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Real Development says it wants to pare its Wichita holdings; will auction 3 buildings

Thursday, December 6 2012 12:00 AM

Real Development says it wants to pare its Wichita holdings; will auction 3 buildings

By Dan Voorhis

The Wichita Eagle

 Three buildings in downtown Wichita owned by Real Development’s Michael Elzufon and David Lundberg are scheduled for auction on Jan. 11.

The Farmers and Bankers Building, 200 E. First St.; the Landmark Square Building, 212 N. Market; and the former Hubris Communications building, 216 S. Market, will be auctioned with no minimum bid, said auctioneer Whitey Mason, of Ameribid in Oklahoma.

Letters to tenants went out Wednesday, and posters advertising the auction went up on the buildings Wednesday afternoon.

Lundberg said Wednesday that he and Elzufon have no plans to auction any of the other Real Development affiliated properties locally.

“We just thought we would pare down our Wichita inventory and concentrate on the bigger properties,” Lundberg said.

They are auctioning off these three mainly because the buildings are costing them more than they are getting back in rent, he said.

The conjoined Farmers and Bankers and Landmark Square buildings are about 60 to 70 percent leased, Lundberg said. The former Hubris Communications building is leased to Mosaic Wichita, a church that serves the homeless.

Lundberg said Wednesday that he doesn’t expect to be able to pay off his Wichita creditors from the sales. The developers from Real owe more than $1 million from Wichita Executive Centre and other projects.

“It doesn’t hurt,” he said. “It may generate some cash for us. It may save us negative cash flow.”

He said they have other properties that are losing money, but he wouldn’t identify which ones.

The city of Wichita loaned Elzufon and Lundberg $152,613 to repair the facade of the Farmers and Bankers Building and $317,418 for the facade of Landmark Square, said Deputy City Attorney Brian McLeod.

The special assessments to repay the loans are attached to the building. The buyers would be responsible for paying them.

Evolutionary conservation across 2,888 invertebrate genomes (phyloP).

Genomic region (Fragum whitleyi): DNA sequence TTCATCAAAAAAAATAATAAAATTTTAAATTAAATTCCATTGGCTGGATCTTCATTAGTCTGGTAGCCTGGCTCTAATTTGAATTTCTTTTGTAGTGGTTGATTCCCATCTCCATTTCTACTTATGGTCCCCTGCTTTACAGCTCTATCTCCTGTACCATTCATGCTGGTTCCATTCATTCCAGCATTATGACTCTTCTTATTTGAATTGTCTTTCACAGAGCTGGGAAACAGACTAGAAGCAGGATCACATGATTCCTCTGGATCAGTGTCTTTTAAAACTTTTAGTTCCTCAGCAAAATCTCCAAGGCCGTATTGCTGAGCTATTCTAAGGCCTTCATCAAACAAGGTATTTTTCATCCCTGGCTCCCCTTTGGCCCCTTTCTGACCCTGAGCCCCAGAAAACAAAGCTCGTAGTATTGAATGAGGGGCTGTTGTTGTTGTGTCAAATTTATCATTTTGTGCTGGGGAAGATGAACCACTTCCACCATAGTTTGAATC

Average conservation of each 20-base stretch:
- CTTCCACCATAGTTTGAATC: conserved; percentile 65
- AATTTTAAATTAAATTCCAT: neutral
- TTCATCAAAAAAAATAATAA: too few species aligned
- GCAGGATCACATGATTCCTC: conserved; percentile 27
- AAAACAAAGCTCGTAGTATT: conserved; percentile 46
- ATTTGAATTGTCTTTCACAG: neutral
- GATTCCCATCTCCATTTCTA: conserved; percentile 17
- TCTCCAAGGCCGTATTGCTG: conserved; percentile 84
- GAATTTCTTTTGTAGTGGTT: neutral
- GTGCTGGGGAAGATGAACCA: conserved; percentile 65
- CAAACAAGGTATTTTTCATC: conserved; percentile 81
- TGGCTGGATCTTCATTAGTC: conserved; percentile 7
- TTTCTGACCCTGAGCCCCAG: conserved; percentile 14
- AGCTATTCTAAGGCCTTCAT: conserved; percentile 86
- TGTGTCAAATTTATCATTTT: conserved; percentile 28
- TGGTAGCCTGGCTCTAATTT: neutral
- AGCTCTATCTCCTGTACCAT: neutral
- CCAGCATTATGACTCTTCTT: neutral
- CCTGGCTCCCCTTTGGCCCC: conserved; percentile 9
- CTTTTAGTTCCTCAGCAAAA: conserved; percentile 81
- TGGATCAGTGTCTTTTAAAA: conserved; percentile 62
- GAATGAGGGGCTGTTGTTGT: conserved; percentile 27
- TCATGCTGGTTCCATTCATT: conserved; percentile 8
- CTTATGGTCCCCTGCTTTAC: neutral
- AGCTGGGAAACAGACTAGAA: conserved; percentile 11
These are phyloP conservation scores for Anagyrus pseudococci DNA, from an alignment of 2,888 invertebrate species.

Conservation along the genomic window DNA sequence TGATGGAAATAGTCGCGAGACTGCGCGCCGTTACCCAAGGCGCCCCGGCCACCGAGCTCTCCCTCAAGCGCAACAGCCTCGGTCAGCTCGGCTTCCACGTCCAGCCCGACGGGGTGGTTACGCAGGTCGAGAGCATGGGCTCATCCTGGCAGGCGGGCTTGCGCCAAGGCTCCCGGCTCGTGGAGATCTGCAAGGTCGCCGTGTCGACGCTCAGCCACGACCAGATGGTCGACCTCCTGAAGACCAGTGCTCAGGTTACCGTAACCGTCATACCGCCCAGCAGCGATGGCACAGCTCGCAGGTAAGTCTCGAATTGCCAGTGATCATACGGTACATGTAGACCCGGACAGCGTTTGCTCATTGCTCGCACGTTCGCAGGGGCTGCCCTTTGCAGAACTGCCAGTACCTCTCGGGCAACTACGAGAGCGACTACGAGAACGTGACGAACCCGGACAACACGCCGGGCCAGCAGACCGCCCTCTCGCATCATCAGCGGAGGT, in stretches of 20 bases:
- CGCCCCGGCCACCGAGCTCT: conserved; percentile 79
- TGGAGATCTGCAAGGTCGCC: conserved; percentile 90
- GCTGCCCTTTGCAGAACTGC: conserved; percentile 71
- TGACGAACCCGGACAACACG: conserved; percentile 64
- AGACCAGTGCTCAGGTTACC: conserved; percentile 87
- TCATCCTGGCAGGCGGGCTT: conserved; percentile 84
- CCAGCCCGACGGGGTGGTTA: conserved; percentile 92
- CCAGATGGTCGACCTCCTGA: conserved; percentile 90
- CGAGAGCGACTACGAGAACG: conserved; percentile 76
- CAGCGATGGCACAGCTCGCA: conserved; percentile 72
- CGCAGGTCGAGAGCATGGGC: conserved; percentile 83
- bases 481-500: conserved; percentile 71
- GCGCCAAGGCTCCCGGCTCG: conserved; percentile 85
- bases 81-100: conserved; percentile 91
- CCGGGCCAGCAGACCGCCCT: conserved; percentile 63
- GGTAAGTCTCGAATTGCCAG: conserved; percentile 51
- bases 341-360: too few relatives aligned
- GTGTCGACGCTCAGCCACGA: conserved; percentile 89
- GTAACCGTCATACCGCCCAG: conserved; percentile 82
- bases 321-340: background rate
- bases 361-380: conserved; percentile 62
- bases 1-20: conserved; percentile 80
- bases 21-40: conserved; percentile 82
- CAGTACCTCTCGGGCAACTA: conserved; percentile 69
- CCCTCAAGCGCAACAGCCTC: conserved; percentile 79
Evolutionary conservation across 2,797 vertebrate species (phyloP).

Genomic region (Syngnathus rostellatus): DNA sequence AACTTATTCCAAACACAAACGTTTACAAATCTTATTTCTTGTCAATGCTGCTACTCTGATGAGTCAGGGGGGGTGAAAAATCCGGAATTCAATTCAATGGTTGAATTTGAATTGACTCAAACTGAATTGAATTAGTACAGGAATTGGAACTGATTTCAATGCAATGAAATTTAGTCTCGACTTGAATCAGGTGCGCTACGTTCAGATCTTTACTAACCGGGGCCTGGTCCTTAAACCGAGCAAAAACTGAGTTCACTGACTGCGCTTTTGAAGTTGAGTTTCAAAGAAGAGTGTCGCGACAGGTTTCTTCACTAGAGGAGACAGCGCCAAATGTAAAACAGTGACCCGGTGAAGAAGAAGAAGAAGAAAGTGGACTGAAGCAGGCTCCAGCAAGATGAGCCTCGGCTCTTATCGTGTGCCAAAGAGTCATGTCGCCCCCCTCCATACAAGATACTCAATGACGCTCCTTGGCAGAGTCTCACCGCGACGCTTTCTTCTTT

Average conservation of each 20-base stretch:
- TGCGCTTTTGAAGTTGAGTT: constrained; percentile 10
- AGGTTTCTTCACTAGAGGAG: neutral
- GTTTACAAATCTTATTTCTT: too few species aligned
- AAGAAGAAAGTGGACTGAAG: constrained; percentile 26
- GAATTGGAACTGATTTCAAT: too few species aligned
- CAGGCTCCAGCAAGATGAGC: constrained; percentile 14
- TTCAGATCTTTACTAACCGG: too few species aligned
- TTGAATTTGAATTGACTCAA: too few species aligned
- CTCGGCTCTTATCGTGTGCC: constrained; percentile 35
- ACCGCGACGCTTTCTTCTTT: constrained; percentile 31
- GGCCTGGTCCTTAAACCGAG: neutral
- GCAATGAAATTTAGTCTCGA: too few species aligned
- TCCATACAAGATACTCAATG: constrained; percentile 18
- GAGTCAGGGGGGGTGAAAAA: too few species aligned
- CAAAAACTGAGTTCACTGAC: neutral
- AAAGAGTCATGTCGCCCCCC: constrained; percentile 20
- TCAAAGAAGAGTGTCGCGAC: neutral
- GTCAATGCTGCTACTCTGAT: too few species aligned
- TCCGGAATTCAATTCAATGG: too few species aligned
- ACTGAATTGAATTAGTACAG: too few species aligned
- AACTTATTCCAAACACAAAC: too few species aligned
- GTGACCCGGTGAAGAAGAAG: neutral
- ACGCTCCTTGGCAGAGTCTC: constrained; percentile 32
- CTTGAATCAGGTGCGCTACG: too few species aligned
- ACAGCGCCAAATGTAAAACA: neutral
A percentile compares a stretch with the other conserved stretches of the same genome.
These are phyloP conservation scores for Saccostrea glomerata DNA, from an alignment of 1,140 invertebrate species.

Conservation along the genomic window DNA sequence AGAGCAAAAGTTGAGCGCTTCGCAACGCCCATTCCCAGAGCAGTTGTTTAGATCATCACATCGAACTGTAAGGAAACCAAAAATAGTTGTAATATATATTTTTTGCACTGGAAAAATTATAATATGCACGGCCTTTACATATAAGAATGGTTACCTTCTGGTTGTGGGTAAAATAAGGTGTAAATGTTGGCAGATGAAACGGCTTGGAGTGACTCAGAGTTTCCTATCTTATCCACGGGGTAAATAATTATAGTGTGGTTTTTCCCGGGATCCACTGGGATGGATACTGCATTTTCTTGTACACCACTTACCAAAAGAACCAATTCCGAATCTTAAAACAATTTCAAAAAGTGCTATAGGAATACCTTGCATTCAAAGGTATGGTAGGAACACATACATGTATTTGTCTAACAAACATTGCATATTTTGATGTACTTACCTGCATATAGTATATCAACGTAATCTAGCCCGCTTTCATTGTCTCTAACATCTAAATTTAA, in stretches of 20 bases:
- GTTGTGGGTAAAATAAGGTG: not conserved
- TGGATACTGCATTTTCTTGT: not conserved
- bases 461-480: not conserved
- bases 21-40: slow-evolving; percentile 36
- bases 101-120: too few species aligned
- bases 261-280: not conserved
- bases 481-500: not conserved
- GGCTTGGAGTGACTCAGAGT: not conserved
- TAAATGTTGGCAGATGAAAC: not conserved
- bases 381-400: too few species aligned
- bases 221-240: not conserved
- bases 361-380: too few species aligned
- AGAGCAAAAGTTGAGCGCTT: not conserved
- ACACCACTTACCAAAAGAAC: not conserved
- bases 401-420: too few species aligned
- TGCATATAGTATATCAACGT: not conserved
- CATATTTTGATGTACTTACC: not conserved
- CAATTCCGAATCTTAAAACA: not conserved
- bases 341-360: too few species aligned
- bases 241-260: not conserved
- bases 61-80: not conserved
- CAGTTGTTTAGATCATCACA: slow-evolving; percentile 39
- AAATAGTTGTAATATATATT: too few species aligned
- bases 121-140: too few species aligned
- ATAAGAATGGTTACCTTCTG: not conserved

“If anything, it might be more favorable to the city,” McLeod said. “They are perceived to be people who would be better able to pay, whereas the current owners have gotten in a position where they are a little more strapped for money.”

Mason said he knows of no other lien holders on the properties other than the mortgage holder.

Elzufon and Lundberg bought more than 10 downtown buildings beginning in 2004 and renovated and sold off much of that space to investors as individual floors. But the recession and credit crunch beginning in 2008 dried up the pool of small real estate investors and hindered their ability to refinance loans, cutting off their cash supply and halting their projects. Many of the small investors later went into foreclosure.

Elzufon and Lundberg attempted to push ahead in 2009 and 2010 with a large-scale renovation of Wichita Executive Centre, 125 N. Market, but that stopped in mid-project when the money ran out, leaving contractors unpaid and city officials unhappy. Lundberg said Wednesday that he continues to expect a dormant apartment renovation project at Exchange Place, valued roughly at $50 million, to be revived, although it would require participation by the city, which some have questioned.

And on Nov. 7, Elzufon and Lundberg were named – along with several others – in a cease-and-desist order issued by the Kansas Securities Commission. The order alleges that those named violated the Kansas Uniform Securities Act by attempting to deliver fraudulent life settlement policies to a Topeka bank and unknown investors, according to the commission.

Several tenants of the buildings said they weren’t surprised by news of the auction, given Real Development’s history of legal and financial troubles.

“I guess I wasn’t that surprised after seeing they had troubles with the securities commission, but they’ve treated me well,” said attorney Morris Birch.

Tim Witsman, president of the Wichita Independent Business Association, agreed his group has had a solid relationship with its landlord, but said this creates uncertainty.

“Who would buy it? How much would they ask?”


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